Inflation: temporary or not?

Inflation: temporary or not?

The market has been hit in recent months by the rise in inflation and although it was expected and has been defined by the Central Banks as “temporary”, it could increase the pressures on corporate profit margins. 
There are two fundamental drivers for the temporary nature of the inflationary movements. Firstly a potential bottleneck effect on goods and raw materials, due to the reopening of economic activities and the return of industrial production to pre-pandemic levels.
Also, a return to full employment levels, with the consequent upward pressure on wages, takes time. In the short term, however, we may see inflationary pressure due to the slowdown in the job market, as reflected by US payroll data for May, which shows that the fiscal stimulus may have reduced the inclination of US citizens to take up jobs. 
It is too early to say whether this inflation is temporary or not and probably not even the Central Banks have a clear idea of what will happen, but in the meantime businesses need to be well prepared to deal with a potential upside scenario.
Businesses: raise prices or bear the increase?
When talking about inflation it should first of all be stressed that the negative effects of an increase in costs on corporate profits depend essentially on the ability of companies to pass this increase on to the final prices. The increase in the production price index (PPI), not followed by a sufficient growth in the consumer price index (CPI) would inevitably make it difficult for companies to pass the rise in inflation on to goods. As the graph below shows, in the last twenty years there have been at least five occasions when companies have been unable to pass the increased costs on to the final prices:
If we compare the PPI-CPI differential and the profit margin of the US small cap market, we can clearly see how increases in the PPI-CPI differential (yellow line) lead to a reduction in corporate profit margins (white line):
Solution: focus on companies with competitive advantage
The mechanism for adjusting the prices of goods needs time, is dependent on the business sector and is often restricted by the globalisation process that has removed the boundaries of corporate competition. However, the most important aspect and one that distinguishes a company capable of passing the price increase on to the final goods is the presence of a competitive advantage. Indeed, a company with competitive advantage is able to bear an increase in production costs without this leading to a reduction in profits.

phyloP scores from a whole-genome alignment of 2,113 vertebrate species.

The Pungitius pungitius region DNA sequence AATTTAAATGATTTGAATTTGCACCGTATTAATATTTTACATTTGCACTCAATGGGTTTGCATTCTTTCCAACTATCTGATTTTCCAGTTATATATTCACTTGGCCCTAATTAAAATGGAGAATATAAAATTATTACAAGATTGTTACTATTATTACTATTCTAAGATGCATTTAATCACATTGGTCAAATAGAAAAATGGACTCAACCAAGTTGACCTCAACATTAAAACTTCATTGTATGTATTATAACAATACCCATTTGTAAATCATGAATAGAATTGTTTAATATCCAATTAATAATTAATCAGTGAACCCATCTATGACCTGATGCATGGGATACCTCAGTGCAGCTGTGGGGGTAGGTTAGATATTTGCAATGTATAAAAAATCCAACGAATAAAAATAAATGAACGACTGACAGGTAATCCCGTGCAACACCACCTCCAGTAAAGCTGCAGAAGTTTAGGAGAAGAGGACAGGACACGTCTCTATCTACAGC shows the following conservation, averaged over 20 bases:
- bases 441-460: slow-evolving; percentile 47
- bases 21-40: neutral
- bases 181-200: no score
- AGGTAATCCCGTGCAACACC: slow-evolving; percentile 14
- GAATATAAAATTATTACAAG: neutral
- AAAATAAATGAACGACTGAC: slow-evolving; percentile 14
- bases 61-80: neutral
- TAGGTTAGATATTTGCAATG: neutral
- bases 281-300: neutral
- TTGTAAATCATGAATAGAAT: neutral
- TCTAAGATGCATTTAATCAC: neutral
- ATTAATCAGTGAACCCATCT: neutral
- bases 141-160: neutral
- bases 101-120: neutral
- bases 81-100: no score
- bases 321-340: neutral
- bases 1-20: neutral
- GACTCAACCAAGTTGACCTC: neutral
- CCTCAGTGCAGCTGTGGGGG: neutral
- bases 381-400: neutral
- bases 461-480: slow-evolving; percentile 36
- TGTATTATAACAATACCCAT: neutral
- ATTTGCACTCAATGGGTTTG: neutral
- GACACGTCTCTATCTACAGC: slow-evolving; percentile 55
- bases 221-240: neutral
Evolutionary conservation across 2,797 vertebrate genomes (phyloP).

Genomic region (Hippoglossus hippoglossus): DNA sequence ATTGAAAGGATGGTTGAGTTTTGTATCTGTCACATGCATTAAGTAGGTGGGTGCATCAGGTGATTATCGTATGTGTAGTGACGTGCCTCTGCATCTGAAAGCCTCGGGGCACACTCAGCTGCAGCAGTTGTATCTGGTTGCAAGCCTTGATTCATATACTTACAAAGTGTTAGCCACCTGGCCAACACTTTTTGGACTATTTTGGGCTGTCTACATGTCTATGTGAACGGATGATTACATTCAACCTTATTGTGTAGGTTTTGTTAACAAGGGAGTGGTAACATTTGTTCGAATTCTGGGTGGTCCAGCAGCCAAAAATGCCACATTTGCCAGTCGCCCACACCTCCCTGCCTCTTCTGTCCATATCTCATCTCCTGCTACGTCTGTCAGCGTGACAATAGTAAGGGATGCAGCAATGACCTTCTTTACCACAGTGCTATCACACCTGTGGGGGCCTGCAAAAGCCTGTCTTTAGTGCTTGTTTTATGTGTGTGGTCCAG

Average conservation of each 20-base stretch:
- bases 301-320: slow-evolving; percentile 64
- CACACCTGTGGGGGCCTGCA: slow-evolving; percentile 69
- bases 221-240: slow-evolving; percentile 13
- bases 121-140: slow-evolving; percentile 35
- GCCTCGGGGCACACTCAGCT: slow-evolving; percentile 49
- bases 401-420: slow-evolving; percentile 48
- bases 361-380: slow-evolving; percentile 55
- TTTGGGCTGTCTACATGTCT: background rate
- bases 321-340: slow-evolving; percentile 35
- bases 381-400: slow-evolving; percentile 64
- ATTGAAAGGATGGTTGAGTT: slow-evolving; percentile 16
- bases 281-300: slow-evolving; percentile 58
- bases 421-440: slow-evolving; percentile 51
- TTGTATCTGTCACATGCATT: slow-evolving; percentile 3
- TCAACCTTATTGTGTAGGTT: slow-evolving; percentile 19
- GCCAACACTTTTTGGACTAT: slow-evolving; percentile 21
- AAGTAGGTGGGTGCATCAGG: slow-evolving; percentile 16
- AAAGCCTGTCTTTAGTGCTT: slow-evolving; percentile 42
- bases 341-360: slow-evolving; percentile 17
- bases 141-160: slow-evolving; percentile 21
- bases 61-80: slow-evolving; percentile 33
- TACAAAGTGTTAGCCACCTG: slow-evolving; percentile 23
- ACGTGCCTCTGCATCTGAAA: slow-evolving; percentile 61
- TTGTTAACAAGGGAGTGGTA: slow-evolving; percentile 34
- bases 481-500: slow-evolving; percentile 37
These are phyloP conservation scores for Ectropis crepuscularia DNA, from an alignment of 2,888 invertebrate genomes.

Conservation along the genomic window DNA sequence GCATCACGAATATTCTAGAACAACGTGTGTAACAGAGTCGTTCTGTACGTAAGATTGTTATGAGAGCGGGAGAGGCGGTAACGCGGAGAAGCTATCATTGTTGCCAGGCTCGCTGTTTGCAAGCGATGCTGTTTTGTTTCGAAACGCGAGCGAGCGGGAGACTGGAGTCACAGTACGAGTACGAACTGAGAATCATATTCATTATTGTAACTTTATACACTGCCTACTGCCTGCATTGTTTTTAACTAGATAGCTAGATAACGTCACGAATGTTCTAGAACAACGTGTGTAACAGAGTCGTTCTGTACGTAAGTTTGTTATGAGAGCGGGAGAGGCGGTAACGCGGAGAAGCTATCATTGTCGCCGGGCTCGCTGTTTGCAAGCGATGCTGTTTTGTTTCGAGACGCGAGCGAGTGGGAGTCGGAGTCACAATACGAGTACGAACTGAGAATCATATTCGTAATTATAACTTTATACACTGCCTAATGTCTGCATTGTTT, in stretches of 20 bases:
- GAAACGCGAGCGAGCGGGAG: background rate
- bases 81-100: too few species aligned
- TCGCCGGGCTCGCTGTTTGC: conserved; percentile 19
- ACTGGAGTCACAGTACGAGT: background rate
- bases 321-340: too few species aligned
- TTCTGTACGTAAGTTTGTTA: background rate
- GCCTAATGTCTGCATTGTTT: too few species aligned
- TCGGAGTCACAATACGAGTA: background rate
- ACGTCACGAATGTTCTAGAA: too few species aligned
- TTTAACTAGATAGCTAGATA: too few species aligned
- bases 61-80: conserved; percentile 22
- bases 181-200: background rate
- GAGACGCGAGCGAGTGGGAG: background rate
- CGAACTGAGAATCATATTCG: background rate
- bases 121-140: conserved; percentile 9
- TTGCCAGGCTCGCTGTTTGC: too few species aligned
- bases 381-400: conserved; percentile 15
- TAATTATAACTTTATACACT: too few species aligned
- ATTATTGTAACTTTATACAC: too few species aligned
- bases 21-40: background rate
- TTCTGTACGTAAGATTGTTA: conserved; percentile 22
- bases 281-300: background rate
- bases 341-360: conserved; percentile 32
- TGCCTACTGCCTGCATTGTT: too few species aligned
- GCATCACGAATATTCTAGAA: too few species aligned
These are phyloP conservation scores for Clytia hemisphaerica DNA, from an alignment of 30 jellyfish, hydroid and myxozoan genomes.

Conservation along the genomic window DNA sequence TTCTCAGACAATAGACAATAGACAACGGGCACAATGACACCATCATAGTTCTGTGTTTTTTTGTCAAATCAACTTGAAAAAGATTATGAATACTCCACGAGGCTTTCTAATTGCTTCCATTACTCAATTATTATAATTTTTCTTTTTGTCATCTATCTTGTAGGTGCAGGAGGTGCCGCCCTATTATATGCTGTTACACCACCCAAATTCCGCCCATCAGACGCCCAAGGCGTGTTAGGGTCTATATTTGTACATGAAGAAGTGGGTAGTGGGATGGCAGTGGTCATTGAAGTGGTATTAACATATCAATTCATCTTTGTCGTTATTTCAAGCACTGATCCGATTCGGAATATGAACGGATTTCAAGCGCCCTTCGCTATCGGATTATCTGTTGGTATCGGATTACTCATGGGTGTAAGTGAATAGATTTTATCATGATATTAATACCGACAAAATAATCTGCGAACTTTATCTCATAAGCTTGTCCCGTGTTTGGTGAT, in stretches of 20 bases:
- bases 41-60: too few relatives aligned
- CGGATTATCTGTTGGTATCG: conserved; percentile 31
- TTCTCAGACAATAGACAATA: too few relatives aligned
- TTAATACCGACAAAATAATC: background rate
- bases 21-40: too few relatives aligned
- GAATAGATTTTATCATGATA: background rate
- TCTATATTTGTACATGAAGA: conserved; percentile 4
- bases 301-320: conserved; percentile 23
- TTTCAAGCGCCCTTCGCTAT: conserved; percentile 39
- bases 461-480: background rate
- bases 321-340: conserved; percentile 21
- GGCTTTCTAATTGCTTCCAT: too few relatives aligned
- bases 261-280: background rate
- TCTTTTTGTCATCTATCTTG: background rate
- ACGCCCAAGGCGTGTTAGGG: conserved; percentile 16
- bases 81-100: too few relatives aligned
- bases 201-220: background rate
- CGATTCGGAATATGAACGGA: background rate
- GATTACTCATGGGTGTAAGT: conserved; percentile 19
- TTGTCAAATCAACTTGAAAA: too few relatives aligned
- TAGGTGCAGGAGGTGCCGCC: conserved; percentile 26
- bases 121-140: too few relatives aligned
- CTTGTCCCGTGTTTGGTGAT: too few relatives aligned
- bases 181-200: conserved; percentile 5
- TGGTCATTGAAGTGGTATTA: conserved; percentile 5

These companies have several fundamental characteristics:
  1. They are leaders in the market segment in which they operate;
  2. They are characterised by high margins and stable growth. Although not always immediately apparent, such characteristics may be indicated by longer-term forecasts; 
  3. They have high profitability indexes, such as for example a consistent and stable ROE;
  4. They have a strong intangible component, for example they have a brand that is both recognised and unique;
  5. They have strong innovation skills and the ability to regenerate their own business.
When a company with a clear competitive advantage such as the American utilities company Nextera is compared with IBM, a company that, especially in recent years, has been suffering competition in the technology industry, it can be seen, as the graph below illustrates, that whilst Nextera’s margin (white line) has in the last 20 years been characterised by a steady growth, IBM’s margin (blue line) has suffered competition, especially in recent years. 
Given its dominant position in the sector and its improving profit margins, it will be easier for Nextera and for all the companies with similar characteristics to pass on the increase in costs than for IBM. 
At this moment in time, therefore, it is a good idea to select those companies that have competitive advantage and would therefore be able to withstand 

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